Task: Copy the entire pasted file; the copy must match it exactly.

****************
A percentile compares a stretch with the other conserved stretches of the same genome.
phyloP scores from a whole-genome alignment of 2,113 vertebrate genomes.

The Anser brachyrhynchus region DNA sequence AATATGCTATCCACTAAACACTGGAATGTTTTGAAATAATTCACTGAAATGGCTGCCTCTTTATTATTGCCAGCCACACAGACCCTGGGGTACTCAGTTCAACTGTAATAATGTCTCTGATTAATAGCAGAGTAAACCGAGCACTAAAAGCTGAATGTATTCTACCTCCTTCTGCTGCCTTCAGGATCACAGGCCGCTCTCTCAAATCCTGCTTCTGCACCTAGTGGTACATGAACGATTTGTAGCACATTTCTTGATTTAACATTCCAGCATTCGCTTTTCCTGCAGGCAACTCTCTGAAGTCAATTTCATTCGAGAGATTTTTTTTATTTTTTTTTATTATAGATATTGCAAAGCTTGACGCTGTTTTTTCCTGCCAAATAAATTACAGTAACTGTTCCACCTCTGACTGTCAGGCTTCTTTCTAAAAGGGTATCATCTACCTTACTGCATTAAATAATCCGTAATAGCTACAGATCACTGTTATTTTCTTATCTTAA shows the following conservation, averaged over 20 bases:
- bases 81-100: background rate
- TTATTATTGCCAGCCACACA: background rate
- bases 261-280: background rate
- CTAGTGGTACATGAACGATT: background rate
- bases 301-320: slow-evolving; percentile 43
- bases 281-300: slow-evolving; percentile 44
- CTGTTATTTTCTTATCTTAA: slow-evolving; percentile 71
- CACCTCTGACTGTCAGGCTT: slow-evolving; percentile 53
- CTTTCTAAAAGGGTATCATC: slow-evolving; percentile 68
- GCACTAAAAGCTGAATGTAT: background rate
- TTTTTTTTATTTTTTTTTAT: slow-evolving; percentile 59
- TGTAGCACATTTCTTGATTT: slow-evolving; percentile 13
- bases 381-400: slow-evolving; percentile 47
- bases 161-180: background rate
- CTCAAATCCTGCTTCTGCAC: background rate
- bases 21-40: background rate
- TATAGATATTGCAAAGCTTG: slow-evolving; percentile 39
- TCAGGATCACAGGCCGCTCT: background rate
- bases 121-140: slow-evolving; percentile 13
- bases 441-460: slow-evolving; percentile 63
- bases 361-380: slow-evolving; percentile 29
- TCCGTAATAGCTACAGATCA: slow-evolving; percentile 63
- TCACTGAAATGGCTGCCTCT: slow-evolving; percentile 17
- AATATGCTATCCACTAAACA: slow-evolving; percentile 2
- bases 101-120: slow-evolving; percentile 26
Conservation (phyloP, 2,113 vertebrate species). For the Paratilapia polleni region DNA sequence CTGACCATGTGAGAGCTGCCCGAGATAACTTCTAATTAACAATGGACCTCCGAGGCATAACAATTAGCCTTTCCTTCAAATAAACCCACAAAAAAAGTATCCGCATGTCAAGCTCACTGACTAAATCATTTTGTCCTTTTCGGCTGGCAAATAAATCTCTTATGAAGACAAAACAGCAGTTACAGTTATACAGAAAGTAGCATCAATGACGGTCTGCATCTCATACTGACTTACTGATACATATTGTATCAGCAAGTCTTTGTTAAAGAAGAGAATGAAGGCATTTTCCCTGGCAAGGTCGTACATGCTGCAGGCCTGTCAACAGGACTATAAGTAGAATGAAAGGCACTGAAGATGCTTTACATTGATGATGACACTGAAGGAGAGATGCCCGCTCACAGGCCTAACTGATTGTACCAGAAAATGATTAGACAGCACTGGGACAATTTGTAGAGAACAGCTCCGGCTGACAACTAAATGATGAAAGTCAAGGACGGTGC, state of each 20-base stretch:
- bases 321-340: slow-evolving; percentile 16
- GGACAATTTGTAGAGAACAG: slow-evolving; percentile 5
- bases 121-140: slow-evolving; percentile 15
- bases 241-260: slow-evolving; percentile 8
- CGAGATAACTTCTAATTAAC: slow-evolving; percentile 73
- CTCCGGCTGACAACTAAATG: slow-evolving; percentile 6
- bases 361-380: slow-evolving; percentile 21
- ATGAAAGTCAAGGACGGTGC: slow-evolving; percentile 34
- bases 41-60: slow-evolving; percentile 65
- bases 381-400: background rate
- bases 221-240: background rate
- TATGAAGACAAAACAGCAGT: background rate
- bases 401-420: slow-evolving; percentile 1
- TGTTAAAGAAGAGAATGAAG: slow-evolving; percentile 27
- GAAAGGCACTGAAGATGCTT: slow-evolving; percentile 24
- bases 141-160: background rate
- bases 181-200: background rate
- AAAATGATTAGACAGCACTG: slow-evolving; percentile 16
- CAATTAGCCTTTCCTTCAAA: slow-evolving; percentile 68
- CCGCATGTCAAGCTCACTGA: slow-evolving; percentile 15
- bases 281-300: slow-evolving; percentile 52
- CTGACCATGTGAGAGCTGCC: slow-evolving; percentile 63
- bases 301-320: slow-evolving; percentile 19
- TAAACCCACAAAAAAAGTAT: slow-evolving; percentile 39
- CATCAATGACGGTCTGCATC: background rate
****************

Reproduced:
A percentile compares a stretch with the other conserved stretches of the same genome.
phyloP scores from a whole-genome alignment of 2,113 vertebrate genomes.

The Anser brachyrhynchus region DNA sequence AATATGCTATCCACTAAACACTGGAATGTTTTGAAATAATTCACTGAAATGGCTGCCTCTTTATTATTGCCAGCCACACAGACCCTGGGGTACTCAGTTCAACTGTAATAATGTCTCTGATTAATAGCAGAGTAAACCGAGCACTAAAAGCTGAATGTATTCTACCTCCTTCTGCTGCCTTCAGGATCACAGGCCGCTCTCTCAAATCCTGCTTCTGCACCTAGTGGTACATGAACGATTTGTAGCACATTTCTTGATTTAACATTCCAGCATTCGCTTTTCCTGCAGGCAACTCTCTGAAGTCAATTTCATTCGAGAGATTTTTTTTATTTTTTTTTATTATAGATATTGCAAAGCTTGACGCTGTTTTTTCCTGCCAAATAAATTACAGTAACTGTTCCACCTCTGACTGTCAGGCTTCTTTCTAAAAGGGTATCATCTACCTTACTGCATTAAATAATCCGTAATAGCTACAGATCACTGTTATTTTCTTATCTTAA shows the following conservation, averaged over 20 bases:
- bases 81-100: background rate
- TTATTATTGCCAGCCACACA: background rate
- bases 261-280: background rate
- CTAGTGGTACATGAACGATT: background rate
- bases 301-320: slow-evolving; percentile 43
- bases 281-300: slow-evolving; percentile 44
- CTGTTATTTTCTTATCTTAA: slow-evolving; percentile 71
- CACCTCTGACTGTCAGGCTT: slow-evolving; percentile 53
- CTTTCTAAAAGGGTATCATC: slow-evolving; percentile 68
- GCACTAAAAGCTGAATGTAT: background rate
- TTTTTTTTATTTTTTTTTAT: slow-evolving; percentile 59
- TGTAGCACATTTCTTGATTT: slow-evolving; percentile 13
- bases 381-400: slow-evolving; percentile 47
- bases 161-180: background rate
- CTCAAATCCTGCTTCTGCAC: background rate
- bases 21-40: background rate
- TATAGATATTGCAAAGCTTG: slow-evolving; percentile 39
- TCAGGATCACAGGCCGCTCT: background rate
- bases 121-140: slow-evolving; percentile 13
- bases 441-460: slow-evolving; percentile 63
- bases 361-380: slow-evolving; percentile 29
- TCCGTAATAGCTACAGATCA: slow-evolving; percentile 63
- TCACTGAAATGGCTGCCTCT: slow-evolving; percentile 17
- AATATGCTATCCACTAAACA: slow-evolving; percentile 2
- bases 101-120: slow-evolving; percentile 26
Conservation (phyloP, 2,113 vertebrate species). For the Paratilapia polleni region DNA sequence CTGACCATGTGAGAGCTGCCCGAGATAACTTCTAATTAACAATGGACCTCCGAGGCATAACAATTAGCCTTTCCTTCAAATAAACCCACAAAAAAAGTATCCGCATGTCAAGCTCACTGACTAAATCATTTTGTCCTTTTCGGCTGGCAAATAAATCTCTTATGAAGACAAAACAGCAGTTACAGTTATACAGAAAGTAGCATCAATGACGGTCTGCATCTCATACTGACTTACTGATACATATTGTATCAGCAAGTCTTTGTTAAAGAAGAGAATGAAGGCATTTTCCCTGGCAAGGTCGTACATGCTGCAGGCCTGTCAACAGGACTATAAGTAGAATGAAAGGCACTGAAGATGCTTTACATTGATGATGACACTGAAGGAGAGATGCCCGCTCACAGGCCTAACTGATTGTACCAGAAAATGATTAGACAGCACTGGGACAATTTGTAGAGAACAGCTCCGGCTGACAACTAAATGATGAAAGTCAAGGACGGTGC, state of each 20-base stretch:
- bases 321-340: slow-evolving; percentile 16
- GGACAATTTGTAGAGAACAG: slow-evolving; percentile 5
- bases 121-140: slow-evolving; percentile 15
- bases 241-260: slow-evolving; percentile 8
- CGAGATAACTTCTAATTAAC: slow-evolving; percentile 73
- CTCCGGCTGACAACTAAATG: slow-evolving; percentile 6
- bases 361-380: slow-evolving; percentile 21
- ATGAAAGTCAAGGACGGTGC: slow-evolving; percentile 34
- bases 41-60: slow-evolving; percentile 65
- bases 381-400: background rate
- bases 221-240: background rate
- TATGAAGACAAAACAGCAGT: background rate
- bases 401-420: slow-evolving; percentile 1
- TGTTAAAGAAGAGAATGAAG: slow-evolving; percentile 27
- GAAAGGCACTGAAGATGCTT: slow-evolving; percentile 24
- bases 141-160: background rate
- bases 181-200: background rate
- AAAATGATTAGACAGCACTG: slow-evolving; percentile 16
- CAATTAGCCTTTCCTTCAAA: slow-evolving; percentile 68
- CCGCATGTCAAGCTCACTGA: slow-evolving; percentile 15
- bases 281-300: slow-evolving; percentile 52
- CTGACCATGTGAGAGCTGCC: slow-evolving; percentile 63
- bases 301-320: slow-evolving; percentile 19
- TAAACCCACAAAAAAAGTAT: slow-evolving; percentile 39
- CATCAATGACGGTCTGCATC: background rate